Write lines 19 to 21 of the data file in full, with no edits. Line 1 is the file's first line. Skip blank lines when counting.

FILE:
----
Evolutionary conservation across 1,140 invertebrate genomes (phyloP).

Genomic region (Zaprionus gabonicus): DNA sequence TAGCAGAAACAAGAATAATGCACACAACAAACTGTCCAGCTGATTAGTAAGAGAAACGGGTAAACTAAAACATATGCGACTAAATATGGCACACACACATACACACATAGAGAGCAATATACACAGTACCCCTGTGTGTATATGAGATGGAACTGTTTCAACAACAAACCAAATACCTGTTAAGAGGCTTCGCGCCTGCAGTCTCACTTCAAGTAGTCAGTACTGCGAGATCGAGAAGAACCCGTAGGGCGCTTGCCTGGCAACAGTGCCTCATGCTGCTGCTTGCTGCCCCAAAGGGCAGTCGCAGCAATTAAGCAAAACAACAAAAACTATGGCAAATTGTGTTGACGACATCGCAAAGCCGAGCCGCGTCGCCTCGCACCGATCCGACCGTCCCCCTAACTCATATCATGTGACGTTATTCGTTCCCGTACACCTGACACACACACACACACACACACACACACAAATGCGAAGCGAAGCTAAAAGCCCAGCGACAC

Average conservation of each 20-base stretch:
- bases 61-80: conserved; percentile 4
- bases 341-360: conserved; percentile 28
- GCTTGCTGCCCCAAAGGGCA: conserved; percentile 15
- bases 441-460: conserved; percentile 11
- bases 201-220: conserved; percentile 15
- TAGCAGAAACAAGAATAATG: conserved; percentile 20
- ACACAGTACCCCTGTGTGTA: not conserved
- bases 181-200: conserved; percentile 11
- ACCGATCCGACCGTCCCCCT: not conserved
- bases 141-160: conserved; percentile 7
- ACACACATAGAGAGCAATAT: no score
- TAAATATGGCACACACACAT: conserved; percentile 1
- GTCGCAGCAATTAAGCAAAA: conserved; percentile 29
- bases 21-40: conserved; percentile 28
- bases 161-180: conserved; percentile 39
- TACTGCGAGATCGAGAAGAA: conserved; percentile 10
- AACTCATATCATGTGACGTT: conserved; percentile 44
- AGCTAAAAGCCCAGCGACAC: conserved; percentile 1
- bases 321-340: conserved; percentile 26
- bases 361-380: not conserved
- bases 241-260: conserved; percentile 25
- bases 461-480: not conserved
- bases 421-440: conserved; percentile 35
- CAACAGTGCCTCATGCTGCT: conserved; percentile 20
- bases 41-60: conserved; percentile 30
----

- TACTGCGAGATCGAGAAGAA: conserved; percentile 10
- AACTCATATCATGTGACGTT: conserved; percentile 44
- AGCTAAAAGCCCAGCGACAC: conserved; percentile 1